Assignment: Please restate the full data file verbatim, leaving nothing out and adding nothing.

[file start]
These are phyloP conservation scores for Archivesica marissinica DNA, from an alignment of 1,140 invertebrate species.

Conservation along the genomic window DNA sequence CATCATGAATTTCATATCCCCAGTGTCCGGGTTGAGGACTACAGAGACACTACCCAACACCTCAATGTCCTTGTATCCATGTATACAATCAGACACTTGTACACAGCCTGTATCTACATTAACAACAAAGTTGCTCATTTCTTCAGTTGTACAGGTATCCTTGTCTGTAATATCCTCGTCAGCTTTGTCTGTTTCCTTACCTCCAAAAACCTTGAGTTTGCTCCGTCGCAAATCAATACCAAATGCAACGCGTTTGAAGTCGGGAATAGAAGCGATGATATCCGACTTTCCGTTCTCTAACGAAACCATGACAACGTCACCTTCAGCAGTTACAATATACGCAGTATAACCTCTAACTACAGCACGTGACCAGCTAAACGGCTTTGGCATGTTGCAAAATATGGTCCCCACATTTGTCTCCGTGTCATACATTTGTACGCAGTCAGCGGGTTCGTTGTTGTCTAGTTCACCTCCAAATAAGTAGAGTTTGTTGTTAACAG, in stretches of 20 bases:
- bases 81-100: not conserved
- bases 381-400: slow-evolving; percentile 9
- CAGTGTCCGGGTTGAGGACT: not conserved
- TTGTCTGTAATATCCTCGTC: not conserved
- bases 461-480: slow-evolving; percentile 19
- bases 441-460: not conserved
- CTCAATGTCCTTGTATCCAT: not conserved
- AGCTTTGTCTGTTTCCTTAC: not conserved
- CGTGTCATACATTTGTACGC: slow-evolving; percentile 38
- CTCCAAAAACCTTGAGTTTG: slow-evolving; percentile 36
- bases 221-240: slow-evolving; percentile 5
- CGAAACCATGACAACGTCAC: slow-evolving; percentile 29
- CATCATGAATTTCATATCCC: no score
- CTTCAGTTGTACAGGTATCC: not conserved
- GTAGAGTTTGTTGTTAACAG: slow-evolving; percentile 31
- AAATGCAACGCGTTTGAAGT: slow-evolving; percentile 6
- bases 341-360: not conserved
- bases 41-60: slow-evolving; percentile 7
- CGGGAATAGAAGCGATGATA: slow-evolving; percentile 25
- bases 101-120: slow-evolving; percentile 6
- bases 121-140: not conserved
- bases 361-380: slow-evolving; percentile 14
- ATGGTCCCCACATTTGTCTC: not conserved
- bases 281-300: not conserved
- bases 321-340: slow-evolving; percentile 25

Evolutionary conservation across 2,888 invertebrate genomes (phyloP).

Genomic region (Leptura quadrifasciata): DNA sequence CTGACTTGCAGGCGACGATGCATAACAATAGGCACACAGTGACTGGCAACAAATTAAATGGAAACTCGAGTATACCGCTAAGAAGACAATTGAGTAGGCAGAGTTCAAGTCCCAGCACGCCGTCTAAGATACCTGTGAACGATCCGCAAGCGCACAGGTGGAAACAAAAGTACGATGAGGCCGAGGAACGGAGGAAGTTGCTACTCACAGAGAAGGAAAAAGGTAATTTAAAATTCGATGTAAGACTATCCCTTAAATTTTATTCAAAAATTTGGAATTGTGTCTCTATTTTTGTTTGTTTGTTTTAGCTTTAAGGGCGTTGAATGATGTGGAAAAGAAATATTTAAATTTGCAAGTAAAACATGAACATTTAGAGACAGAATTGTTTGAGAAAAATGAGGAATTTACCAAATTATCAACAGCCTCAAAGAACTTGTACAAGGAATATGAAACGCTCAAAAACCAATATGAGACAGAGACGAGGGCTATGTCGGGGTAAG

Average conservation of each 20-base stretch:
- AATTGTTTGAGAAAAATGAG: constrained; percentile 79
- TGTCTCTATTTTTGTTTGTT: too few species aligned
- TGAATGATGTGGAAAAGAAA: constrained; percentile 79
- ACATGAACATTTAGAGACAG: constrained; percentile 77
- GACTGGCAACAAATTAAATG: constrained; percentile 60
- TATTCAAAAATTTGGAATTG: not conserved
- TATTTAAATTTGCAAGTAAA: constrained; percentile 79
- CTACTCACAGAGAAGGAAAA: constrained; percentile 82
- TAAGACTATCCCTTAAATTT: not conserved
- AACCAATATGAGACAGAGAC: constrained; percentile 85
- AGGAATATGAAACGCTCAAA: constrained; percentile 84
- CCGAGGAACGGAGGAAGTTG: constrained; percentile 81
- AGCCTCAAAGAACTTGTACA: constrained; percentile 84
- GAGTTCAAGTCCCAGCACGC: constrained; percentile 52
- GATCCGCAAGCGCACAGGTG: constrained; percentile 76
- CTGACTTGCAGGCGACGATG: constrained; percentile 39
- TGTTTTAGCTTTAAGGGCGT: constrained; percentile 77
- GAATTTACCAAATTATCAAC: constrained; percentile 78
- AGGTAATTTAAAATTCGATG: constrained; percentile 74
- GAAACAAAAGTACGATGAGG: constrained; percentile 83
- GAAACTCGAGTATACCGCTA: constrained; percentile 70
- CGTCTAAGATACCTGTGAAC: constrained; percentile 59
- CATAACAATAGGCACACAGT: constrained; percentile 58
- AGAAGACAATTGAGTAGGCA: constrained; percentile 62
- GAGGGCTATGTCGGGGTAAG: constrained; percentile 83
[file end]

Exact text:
These are phyloP conservation scores for Archivesica marissinica DNA, from an alignment of 1,140 invertebrate species.

Conservation along the genomic window DNA sequence CATCATGAATTTCATATCCCCAGTGTCCGGGTTGAGGACTACAGAGACACTACCCAACACCTCAATGTCCTTGTATCCATGTATACAATCAGACACTTGTACACAGCCTGTATCTACATTAACAACAAAGTTGCTCATTTCTTCAGTTGTACAGGTATCCTTGTCTGTAATATCCTCGTCAGCTTTGTCTGTTTCCTTACCTCCAAAAACCTTGAGTTTGCTCCGTCGCAAATCAATACCAAATGCAACGCGTTTGAAGTCGGGAATAGAAGCGATGATATCCGACTTTCCGTTCTCTAACGAAACCATGACAACGTCACCTTCAGCAGTTACAATATACGCAGTATAACCTCTAACTACAGCACGTGACCAGCTAAACGGCTTTGGCATGTTGCAAAATATGGTCCCCACATTTGTCTCCGTGTCATACATTTGTACGCAGTCAGCGGGTTCGTTGTTGTCTAGTTCACCTCCAAATAAGTAGAGTTTGTTGTTAACAG, in stretches of 20 bases:
- bases 81-100: not conserved
- bases 381-400: slow-evolving; percentile 9
- CAGTGTCCGGGTTGAGGACT: not conserved
- TTGTCTGTAATATCCTCGTC: not conserved
- bases 461-480: slow-evolving; percentile 19
- bases 441-460: not conserved
- CTCAATGTCCTTGTATCCAT: not conserved
- AGCTTTGTCTGTTTCCTTAC: not conserved
- CGTGTCATACATTTGTACGC: slow-evolving; percentile 38
- CTCCAAAAACCTTGAGTTTG: slow-evolving; percentile 36
- bases 221-240: slow-evolving; percentile 5
- CGAAACCATGACAACGTCAC: slow-evolving; percentile 29
- CATCATGAATTTCATATCCC: no score
- CTTCAGTTGTACAGGTATCC: not conserved
- GTAGAGTTTGTTGTTAACAG: slow-evolving; percentile 31
- AAATGCAACGCGTTTGAAGT: slow-evolving; percentile 6
- bases 341-360: not conserved
- bases 41-60: slow-evolving; percentile 7
- CGGGAATAGAAGCGATGATA: slow-evolving; percentile 25
- bases 101-120: slow-evolving; percentile 6
- bases 121-140: not conserved
- bases 361-380: slow-evolving; percentile 14
- ATGGTCCCCACATTTGTCTC: not conserved
- bases 281-300: not conserved
- bases 321-340: slow-evolving; percentile 25

Evolutionary conservation across 2,888 invertebrate genomes (phyloP).

Genomic region (Leptura quadrifasciata): DNA sequence CTGACTTGCAGGCGACGATGCATAACAATAGGCACACAGTGACTGGCAACAAATTAAATGGAAACTCGAGTATACCGCTAAGAAGACAATTGAGTAGGCAGAGTTCAAGTCCCAGCACGCCGTCTAAGATACCTGTGAACGATCCGCAAGCGCACAGGTGGAAACAAAAGTACGATGAGGCCGAGGAACGGAGGAAGTTGCTACTCACAGAGAAGGAAAAAGGTAATTTAAAATTCGATGTAAGACTATCCCTTAAATTTTATTCAAAAATTTGGAATTGTGTCTCTATTTTTGTTTGTTTGTTTTAGCTTTAAGGGCGTTGAATGATGTGGAAAAGAAATATTTAAATTTGCAAGTAAAACATGAACATTTAGAGACAGAATTGTTTGAGAAAAATGAGGAATTTACCAAATTATCAACAGCCTCAAAGAACTTGTACAAGGAATATGAAACGCTCAAAAACCAATATGAGACAGAGACGAGGGCTATGTCGGGGTAAG

Average conservation of each 20-base stretch:
- AATTGTTTGAGAAAAATGAG: constrained; percentile 79
- TGTCTCTATTTTTGTTTGTT: too few species aligned
- TGAATGATGTGGAAAAGAAA: constrained; percentile 79
- ACATGAACATTTAGAGACAG: constrained; percentile 77
- GACTGGCAACAAATTAAATG: constrained; percentile 60
- TATTCAAAAATTTGGAATTG: not conserved
- TATTTAAATTTGCAAGTAAA: constrained; percentile 79
- CTACTCACAGAGAAGGAAAA: constrained; percentile 82
- TAAGACTATCCCTTAAATTT: not conserved
- AACCAATATGAGACAGAGAC: constrained; percentile 85
- AGGAATATGAAACGCTCAAA: constrained; percentile 84
- CCGAGGAACGGAGGAAGTTG: constrained; percentile 81
- AGCCTCAAAGAACTTGTACA: constrained; percentile 84
- GAGTTCAAGTCCCAGCACGC: constrained; percentile 52
- GATCCGCAAGCGCACAGGTG: constrained; percentile 76
- CTGACTTGCAGGCGACGATG: constrained; percentile 39
- TGTTTTAGCTTTAAGGGCGT: constrained; percentile 77
- GAATTTACCAAATTATCAAC: constrained; percentile 78
- AGGTAATTTAAAATTCGATG: constrained; percentile 74
- GAAACAAAAGTACGATGAGG: constrained; percentile 83
- GAAACTCGAGTATACCGCTA: constrained; percentile 70
- CGTCTAAGATACCTGTGAAC: constrained; percentile 59
- CATAACAATAGGCACACAGT: constrained; percentile 58
- AGAAGACAATTGAGTAGGCA: constrained; percentile 62
- GAGGGCTATGTCGGGGTAAG: constrained; percentile 83